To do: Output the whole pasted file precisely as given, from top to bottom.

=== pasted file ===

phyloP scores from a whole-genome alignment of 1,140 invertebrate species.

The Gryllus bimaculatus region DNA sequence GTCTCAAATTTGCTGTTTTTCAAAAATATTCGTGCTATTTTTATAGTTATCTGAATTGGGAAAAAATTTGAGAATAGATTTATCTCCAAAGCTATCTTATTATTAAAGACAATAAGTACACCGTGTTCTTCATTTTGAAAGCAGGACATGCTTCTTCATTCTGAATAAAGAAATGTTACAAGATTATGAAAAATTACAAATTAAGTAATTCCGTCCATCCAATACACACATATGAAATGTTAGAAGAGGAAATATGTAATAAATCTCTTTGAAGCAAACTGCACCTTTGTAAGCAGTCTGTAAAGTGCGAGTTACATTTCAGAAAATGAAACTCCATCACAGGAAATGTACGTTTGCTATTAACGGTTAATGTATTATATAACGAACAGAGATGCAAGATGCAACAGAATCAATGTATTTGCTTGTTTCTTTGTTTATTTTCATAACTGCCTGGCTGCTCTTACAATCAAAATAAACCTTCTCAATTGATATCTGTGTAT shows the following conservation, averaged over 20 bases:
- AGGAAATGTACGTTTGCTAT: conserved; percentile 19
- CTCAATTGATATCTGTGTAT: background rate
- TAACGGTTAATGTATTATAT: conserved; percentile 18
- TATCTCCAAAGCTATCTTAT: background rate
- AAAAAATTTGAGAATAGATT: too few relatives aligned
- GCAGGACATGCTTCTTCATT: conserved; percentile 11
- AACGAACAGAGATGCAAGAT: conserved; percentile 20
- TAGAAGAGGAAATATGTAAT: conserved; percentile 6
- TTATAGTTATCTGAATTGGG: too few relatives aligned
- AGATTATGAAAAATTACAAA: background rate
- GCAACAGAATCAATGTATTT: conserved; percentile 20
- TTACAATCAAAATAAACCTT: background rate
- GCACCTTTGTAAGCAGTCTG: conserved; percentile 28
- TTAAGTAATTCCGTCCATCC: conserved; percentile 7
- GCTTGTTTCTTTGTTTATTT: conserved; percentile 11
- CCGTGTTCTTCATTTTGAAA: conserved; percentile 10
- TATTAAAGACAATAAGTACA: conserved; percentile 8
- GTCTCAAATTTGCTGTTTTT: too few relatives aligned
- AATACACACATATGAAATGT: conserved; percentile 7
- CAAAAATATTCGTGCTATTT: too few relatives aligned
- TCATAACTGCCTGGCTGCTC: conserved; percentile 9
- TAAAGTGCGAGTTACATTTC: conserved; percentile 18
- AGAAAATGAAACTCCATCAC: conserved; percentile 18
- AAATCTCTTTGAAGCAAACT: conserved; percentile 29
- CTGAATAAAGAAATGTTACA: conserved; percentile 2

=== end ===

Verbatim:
phyloP scores from a whole-genome alignment of 1,140 invertebrate species.

The Gryllus bimaculatus region DNA sequence GTCTCAAATTTGCTGTTTTTCAAAAATATTCGTGCTATTTTTATAGTTATCTGAATTGGGAAAAAATTTGAGAATAGATTTATCTCCAAAGCTATCTTATTATTAAAGACAATAAGTACACCGTGTTCTTCATTTTGAAAGCAGGACATGCTTCTTCATTCTGAATAAAGAAATGTTACAAGATTATGAAAAATTACAAATTAAGTAATTCCGTCCATCCAATACACACATATGAAATGTTAGAAGAGGAAATATGTAATAAATCTCTTTGAAGCAAACTGCACCTTTGTAAGCAGTCTGTAAAGTGCGAGTTACATTTCAGAAAATGAAACTCCATCACAGGAAATGTACGTTTGCTATTAACGGTTAATGTATTATATAACGAACAGAGATGCAAGATGCAACAGAATCAATGTATTTGCTTGTTTCTTTGTTTATTTTCATAACTGCCTGGCTGCTCTTACAATCAAAATAAACCTTCTCAATTGATATCTGTGTAT shows the following conservation, averaged over 20 bases:
- AGGAAATGTACGTTTGCTAT: conserved; percentile 19
- CTCAATTGATATCTGTGTAT: background rate
- TAACGGTTAATGTATTATAT: conserved; percentile 18
- TATCTCCAAAGCTATCTTAT: background rate
- AAAAAATTTGAGAATAGATT: too few relatives aligned
- GCAGGACATGCTTCTTCATT: conserved; percentile 11
- AACGAACAGAGATGCAAGAT: conserved; percentile 20
- TAGAAGAGGAAATATGTAAT: conserved; percentile 6
- TTATAGTTATCTGAATTGGG: too few relatives aligned
- AGATTATGAAAAATTACAAA: background rate
- GCAACAGAATCAATGTATTT: conserved; percentile 20
- TTACAATCAAAATAAACCTT: background rate
- GCACCTTTGTAAGCAGTCTG: conserved; percentile 28
- TTAAGTAATTCCGTCCATCC: conserved; percentile 7
- GCTTGTTTCTTTGTTTATTT: conserved; percentile 11
- CCGTGTTCTTCATTTTGAAA: conserved; percentile 10
- TATTAAAGACAATAAGTACA: conserved; percentile 8
- GTCTCAAATTTGCTGTTTTT: too few relatives aligned
- AATACACACATATGAAATGT: conserved; percentile 7
- CAAAAATATTCGTGCTATTT: too few relatives aligned
- TCATAACTGCCTGGCTGCTC: conserved; percentile 9
- TAAAGTGCGAGTTACATTTC: conserved; percentile 18
- AGAAAATGAAACTCCATCAC: conserved; percentile 18
- AAATCTCTTTGAAGCAAACT: conserved; percentile 29
- CTGAATAAAGAAATGTTACA: conserved; percentile 2